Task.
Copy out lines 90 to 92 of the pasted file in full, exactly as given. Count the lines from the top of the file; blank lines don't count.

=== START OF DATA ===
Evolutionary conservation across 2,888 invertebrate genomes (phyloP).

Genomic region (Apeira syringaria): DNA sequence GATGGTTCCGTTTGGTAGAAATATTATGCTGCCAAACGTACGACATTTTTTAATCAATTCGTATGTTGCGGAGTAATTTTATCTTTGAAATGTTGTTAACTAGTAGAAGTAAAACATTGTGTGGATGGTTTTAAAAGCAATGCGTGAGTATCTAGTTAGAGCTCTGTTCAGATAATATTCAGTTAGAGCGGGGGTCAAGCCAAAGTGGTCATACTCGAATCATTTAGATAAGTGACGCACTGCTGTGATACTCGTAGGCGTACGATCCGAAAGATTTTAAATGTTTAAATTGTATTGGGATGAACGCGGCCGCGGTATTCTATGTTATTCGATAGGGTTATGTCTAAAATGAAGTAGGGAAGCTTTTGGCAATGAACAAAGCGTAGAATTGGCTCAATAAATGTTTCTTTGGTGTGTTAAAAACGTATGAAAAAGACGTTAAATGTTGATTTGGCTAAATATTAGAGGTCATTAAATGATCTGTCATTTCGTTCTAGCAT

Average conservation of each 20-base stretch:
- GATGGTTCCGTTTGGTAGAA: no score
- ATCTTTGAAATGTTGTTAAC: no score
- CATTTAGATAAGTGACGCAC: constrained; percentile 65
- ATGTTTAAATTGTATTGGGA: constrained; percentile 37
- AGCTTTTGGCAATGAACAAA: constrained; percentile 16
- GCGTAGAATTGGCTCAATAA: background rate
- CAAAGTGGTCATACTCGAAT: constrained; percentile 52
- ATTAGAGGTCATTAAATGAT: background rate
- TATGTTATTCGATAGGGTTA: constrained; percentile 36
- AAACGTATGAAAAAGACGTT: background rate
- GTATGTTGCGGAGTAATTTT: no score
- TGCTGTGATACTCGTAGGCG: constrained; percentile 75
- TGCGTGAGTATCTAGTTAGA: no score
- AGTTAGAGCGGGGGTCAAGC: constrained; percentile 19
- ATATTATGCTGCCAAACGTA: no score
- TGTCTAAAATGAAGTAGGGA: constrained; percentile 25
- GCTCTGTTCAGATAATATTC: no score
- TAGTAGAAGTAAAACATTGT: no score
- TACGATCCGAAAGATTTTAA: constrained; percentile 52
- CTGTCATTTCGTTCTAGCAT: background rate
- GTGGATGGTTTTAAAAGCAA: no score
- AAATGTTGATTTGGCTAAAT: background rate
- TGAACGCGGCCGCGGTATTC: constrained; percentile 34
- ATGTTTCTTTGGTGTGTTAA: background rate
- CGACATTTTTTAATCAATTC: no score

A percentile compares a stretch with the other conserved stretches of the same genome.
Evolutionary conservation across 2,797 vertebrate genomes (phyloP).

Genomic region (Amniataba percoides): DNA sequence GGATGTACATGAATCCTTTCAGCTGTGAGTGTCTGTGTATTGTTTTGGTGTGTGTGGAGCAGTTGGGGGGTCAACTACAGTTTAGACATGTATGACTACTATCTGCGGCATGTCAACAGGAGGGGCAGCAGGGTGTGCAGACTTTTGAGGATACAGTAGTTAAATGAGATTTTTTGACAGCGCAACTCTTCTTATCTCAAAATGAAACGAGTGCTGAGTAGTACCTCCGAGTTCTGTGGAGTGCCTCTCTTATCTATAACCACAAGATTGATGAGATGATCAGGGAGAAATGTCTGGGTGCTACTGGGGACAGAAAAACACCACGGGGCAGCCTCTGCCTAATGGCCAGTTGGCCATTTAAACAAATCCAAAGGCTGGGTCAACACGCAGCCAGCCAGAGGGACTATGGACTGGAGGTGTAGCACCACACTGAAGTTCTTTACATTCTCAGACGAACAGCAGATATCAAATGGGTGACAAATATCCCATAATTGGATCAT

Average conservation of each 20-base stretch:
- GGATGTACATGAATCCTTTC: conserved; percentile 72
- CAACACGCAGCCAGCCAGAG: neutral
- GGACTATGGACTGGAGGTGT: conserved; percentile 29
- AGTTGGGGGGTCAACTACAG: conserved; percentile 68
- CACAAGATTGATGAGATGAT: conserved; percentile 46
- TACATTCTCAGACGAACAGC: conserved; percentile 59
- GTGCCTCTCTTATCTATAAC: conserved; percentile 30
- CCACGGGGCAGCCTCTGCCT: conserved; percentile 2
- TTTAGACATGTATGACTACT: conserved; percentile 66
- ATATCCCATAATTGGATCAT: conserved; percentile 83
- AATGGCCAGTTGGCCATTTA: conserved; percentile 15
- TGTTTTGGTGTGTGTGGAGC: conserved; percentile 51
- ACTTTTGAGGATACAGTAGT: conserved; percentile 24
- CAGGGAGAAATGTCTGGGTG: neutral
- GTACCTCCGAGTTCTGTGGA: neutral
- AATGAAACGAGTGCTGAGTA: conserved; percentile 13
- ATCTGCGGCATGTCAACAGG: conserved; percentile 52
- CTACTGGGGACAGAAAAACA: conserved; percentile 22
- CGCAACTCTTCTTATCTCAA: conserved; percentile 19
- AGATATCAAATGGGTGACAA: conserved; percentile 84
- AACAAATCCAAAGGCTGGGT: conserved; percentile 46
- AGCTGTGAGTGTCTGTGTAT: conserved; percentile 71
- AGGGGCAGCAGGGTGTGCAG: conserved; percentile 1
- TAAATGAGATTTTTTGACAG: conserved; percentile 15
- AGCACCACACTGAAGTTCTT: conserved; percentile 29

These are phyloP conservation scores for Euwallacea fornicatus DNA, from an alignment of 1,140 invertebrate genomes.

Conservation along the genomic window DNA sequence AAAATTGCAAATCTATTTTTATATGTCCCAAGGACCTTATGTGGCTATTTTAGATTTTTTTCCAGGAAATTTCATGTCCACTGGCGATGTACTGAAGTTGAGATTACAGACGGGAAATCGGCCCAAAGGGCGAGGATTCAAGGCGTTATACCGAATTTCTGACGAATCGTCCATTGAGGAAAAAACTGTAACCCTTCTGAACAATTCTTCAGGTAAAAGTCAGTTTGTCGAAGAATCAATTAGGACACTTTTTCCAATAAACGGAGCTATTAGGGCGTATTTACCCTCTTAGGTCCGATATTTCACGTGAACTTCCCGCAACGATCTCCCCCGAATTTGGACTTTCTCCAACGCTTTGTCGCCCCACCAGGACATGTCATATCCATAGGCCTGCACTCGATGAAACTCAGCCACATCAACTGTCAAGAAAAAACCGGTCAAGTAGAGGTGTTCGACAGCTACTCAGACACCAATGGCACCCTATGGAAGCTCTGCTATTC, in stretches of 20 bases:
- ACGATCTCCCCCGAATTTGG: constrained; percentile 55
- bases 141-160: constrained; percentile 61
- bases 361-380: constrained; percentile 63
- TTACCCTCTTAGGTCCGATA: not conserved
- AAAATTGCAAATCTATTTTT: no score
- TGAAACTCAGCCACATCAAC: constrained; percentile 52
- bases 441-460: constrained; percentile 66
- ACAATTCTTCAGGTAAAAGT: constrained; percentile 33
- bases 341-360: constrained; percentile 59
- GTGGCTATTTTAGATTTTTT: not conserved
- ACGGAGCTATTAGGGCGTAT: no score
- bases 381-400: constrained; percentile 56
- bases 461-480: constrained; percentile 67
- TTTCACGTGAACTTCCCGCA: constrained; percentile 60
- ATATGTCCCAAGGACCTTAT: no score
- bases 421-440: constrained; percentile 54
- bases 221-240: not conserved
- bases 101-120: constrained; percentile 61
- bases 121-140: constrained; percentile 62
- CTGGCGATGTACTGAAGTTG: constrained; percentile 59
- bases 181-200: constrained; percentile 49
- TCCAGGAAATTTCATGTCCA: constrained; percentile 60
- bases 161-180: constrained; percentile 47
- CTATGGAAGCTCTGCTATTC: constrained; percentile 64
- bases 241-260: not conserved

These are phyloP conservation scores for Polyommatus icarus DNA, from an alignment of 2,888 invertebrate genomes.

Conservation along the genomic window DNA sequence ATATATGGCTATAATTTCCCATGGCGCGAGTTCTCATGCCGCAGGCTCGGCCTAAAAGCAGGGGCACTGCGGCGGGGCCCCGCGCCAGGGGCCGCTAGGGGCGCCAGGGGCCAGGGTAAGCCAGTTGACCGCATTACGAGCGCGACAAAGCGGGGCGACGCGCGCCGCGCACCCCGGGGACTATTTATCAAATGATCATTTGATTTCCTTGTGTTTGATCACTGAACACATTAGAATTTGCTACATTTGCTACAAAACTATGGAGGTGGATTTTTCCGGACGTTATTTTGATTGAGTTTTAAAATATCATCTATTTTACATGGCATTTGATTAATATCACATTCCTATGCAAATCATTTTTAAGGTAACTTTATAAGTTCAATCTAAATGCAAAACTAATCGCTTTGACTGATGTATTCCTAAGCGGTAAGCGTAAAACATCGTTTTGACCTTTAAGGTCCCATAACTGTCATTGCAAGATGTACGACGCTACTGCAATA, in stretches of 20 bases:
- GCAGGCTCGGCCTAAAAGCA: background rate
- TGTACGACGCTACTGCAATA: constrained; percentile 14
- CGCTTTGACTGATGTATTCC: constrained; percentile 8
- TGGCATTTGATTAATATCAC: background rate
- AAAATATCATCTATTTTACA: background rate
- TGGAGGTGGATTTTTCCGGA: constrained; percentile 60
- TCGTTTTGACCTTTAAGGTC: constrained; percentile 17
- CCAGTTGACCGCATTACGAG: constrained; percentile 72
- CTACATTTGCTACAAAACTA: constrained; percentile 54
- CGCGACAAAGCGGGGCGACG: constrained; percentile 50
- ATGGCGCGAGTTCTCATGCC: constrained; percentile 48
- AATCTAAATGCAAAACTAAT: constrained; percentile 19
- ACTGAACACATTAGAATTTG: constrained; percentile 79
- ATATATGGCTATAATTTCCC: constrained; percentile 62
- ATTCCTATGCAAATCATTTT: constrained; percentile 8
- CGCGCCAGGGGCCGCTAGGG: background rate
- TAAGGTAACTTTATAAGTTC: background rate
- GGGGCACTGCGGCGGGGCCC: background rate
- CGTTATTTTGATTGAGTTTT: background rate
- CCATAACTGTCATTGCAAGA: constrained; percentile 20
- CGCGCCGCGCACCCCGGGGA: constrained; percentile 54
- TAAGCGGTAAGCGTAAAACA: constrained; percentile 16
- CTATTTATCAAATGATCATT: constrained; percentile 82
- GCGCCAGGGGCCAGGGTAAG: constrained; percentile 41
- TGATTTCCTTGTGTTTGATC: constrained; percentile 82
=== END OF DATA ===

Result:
- TGGCATTTGATTAATATCAC: background rate
- AAAATATCATCTATTTTACA: background rate
- TGGAGGTGGATTTTTCCGGA: constrained; percentile 60